. . . associated with the use of governmental action for the aid of those at economic disadvantage and for alleviation of their conditions. (10)

However, the crack in the foundation of liberalism had not at first been evident having been hidden by the optimism of the Victorian era.
It was only after a social upheaval brought about by wars, competition among classes, and intermingling of races that the weaknesses of the old liberalism became so obvious that its inefficiency in application stood out like a sore thumb.  It seemed as though liberalism had reached its end, and the aura that attached itself to the doctrine at that time was, at least, according to John Dewey

. . . a large part of the belief now so current, that all liberalism is an outmoded doctrine. (11)

But the problem of obtaining freedom was far from being at an end.  Instead, it was transformed into a much greater problem, such that an entire new social order would have to be established,                  

possessed of a spiritual authority that would nurture and direct the inner as well as the outer life of individuals.  The problem of science was no longer merely technological applications for increase of material productivity, but imbuing the minds of individuals with the spirit of reasonableness fostered by social organization and contributing to its development. (12)

Our friends of the old school would still swear by their principles of liberalism, and certainly its basic values, though some are vague, are enduring and to be clasped with an iron grip by every individual.  Liberty, inherent capacities of individuals, free intelligent inquiry, discussion and expression, these were the bulwarks of early liberalism -- long may they stand.       
But they are not and were not sufficient when they were forced to go beyond the scope with which they contented themselves in the earlier period.  The liberalists were not then concerned with the problem of equality nor with any feeling of responsibility for contributing to the furtherance of their fellowman.  At that time, it was a question of each individual having the right to "row his own boat" protected by law.  It was the failure of the early liberalist to see that effective liberty would always be dependent upon the social conditions of a particular age which left them unequipped to cope with new social changes.
Bentham, for instance, insisted upon a minimum of interference upon the lives of individuals by their rulers contending that the self-interest of the ruler must give way to the interests of his subjects. He failed to see, however, that forces of production were converging in such a way as to concentrate a like power of self-interest in the hands of a few whereby those few would have the same power of which he (Bentham) would deprive the ruler.  It is evident something had to be done.  But, to do it entailed the establishment of social control of economic forces in order for an approach to economic equality and liberty to be achieved.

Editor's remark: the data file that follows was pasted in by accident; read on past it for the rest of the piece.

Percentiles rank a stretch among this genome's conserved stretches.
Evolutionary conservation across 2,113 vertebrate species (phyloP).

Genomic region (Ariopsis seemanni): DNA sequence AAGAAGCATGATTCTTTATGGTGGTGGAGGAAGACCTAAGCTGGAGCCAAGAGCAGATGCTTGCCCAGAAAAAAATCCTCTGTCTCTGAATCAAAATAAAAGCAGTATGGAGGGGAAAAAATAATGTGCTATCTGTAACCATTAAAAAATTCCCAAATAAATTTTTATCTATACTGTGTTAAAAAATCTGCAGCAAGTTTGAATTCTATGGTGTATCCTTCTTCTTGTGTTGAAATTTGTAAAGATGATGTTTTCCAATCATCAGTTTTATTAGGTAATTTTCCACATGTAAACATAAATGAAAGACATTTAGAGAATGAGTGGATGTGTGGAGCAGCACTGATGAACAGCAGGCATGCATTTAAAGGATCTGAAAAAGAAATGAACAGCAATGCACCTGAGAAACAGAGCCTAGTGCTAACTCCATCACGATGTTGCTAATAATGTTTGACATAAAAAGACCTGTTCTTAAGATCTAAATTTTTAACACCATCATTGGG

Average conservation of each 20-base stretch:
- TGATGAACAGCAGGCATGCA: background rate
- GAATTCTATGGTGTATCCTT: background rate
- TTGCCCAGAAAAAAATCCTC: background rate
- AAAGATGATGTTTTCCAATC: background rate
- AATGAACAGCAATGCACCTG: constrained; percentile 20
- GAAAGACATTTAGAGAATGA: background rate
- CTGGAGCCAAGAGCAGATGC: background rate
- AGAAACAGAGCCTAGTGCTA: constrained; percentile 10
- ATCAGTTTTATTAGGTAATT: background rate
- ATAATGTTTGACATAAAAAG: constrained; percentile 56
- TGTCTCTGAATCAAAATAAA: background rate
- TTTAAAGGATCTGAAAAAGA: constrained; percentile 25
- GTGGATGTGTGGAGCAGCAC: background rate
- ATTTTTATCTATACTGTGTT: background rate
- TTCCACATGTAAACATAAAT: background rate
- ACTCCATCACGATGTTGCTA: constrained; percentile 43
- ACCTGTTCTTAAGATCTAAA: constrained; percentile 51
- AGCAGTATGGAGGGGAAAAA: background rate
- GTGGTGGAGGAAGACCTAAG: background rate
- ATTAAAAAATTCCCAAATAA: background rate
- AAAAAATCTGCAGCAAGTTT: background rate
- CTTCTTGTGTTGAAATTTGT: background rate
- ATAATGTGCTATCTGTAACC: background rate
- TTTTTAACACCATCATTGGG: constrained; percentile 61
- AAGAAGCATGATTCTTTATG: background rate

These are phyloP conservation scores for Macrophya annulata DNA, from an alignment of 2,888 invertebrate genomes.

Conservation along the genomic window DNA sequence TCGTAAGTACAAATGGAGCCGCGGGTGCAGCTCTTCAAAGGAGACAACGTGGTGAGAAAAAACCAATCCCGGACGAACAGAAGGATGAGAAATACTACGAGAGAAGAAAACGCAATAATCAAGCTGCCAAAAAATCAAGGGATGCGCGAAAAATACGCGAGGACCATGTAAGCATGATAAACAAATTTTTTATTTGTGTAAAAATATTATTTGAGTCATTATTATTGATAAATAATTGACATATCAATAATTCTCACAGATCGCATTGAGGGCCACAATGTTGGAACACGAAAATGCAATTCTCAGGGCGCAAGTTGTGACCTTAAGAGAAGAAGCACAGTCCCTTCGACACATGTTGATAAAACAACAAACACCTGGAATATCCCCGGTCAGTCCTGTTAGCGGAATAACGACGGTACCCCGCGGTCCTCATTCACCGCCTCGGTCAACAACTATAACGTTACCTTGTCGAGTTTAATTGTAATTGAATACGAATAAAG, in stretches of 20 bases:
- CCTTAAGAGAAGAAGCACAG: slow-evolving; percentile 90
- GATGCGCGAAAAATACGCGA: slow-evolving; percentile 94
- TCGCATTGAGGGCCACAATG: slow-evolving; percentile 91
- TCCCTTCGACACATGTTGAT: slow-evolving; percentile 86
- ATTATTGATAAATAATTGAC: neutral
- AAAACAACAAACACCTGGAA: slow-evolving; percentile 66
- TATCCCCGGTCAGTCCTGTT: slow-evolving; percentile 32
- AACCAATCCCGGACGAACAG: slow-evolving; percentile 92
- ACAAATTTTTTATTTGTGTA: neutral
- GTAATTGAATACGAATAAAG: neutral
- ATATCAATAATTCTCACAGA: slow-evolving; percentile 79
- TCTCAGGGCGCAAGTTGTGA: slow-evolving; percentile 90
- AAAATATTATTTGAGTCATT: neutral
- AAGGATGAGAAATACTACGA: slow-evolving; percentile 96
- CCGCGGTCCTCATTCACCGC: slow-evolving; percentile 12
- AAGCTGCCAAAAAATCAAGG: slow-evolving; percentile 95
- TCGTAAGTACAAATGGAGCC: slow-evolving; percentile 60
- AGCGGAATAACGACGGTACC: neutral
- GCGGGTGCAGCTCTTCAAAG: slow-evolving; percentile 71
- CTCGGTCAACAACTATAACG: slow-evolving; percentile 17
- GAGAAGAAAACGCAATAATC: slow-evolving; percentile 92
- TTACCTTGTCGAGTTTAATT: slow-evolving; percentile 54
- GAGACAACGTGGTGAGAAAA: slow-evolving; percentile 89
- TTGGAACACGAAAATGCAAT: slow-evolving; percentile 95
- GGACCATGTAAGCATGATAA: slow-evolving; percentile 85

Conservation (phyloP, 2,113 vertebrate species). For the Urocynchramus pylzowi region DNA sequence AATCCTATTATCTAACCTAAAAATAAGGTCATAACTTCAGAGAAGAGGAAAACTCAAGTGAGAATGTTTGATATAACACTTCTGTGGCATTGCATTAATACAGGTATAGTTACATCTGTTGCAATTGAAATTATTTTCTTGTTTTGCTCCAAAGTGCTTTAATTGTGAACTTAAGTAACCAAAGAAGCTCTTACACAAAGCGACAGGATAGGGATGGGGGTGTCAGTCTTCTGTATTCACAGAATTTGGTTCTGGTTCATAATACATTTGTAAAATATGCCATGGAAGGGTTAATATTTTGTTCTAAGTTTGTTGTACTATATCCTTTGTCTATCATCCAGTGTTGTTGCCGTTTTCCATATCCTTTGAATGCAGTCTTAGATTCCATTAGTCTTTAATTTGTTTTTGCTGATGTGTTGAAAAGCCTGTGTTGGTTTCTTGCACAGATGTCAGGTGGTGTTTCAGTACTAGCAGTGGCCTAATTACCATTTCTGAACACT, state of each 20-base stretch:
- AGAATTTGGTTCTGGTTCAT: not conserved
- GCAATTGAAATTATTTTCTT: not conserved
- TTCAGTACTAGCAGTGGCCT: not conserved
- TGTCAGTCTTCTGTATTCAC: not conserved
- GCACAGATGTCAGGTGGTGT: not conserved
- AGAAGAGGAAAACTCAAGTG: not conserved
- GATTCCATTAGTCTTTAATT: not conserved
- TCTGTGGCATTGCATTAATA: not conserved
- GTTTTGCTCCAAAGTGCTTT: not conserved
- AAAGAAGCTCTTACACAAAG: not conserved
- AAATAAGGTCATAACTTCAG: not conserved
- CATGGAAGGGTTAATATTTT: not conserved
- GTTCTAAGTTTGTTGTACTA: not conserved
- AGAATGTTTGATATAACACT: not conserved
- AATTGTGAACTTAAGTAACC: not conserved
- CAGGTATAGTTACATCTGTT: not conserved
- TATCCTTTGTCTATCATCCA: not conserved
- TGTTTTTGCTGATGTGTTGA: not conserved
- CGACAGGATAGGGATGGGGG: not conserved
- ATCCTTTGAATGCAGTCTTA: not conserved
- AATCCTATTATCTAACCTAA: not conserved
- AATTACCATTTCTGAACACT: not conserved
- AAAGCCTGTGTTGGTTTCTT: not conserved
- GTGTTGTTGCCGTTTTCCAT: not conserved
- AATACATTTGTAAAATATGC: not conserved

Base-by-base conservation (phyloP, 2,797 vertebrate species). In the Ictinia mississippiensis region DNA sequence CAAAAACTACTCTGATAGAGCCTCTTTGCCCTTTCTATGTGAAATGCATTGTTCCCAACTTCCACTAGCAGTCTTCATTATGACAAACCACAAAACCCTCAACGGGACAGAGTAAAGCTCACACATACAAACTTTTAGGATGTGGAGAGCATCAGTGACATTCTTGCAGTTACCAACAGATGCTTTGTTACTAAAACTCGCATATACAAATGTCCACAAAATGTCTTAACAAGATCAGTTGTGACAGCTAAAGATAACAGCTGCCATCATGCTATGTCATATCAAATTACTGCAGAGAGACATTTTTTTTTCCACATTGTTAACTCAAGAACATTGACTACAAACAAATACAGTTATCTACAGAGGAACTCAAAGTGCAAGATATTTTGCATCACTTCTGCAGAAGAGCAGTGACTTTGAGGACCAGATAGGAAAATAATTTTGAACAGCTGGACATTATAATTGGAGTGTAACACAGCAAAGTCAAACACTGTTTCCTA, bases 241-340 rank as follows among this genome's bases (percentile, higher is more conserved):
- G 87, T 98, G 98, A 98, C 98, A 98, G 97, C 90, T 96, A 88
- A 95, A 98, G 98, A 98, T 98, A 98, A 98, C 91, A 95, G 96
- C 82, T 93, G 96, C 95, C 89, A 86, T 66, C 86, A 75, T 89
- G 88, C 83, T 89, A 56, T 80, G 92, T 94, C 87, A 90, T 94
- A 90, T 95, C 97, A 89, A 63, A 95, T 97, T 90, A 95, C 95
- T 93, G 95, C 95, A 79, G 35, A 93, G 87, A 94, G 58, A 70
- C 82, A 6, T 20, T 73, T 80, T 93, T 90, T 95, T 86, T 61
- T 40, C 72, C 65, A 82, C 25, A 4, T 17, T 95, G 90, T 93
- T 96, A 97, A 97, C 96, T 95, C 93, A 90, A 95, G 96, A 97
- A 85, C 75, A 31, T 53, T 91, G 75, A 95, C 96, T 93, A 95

Even today the old argument of self-dependence, initiative, property rights, and a multitude of others is being bandied about by the individualistic school in order to retard the growing awareness for the need of even more social institutions to bring about a more equitable relationship between the leaders of big business and the common man.  Yet, it is these individuals who are creating the conditions that are forcing such awareness upon society.
The scope of this paper will not allow further development or exposition of the social problems that the "Laissez Faire" individualists, for their own reasons, chose to overlook.
In any case, I shall attempt to show the possible consequences inherent in their neglect to solve problems, and the means through which they could if they had chosen to.
Inasmuch as "property" has a much broader meaning than in earlier concepts of liberalism, it is inherent in the policy of "Laissez Faire" that someone's natural rights and property will be infringed upon.
Not for many years, has "property" been defined merely as a physical object, nor was it even for John Locke.  For decades, it has been almost all-inclusive.  One's reputation, appearance, abilities, legal rights, "natural rights," good will, trade name, thoughts, ideals, right to exclude, are aspects of property.  The latter is based on the joint expectation of excluder and excluded, and that the sovereignty will back up that right.  Property means all this and more as well as one's dominion over physical things that are the case by law.
 Property is also a form of sovereignty since it rules over things.  It is not synonymous with possession, however.  It is more to be considered a right to exclude other persons, and a relationship pertaining to persons about things.  It is for this reason that it was possible for such power as was and is achieved through "Laissez Faire" to be accumulated.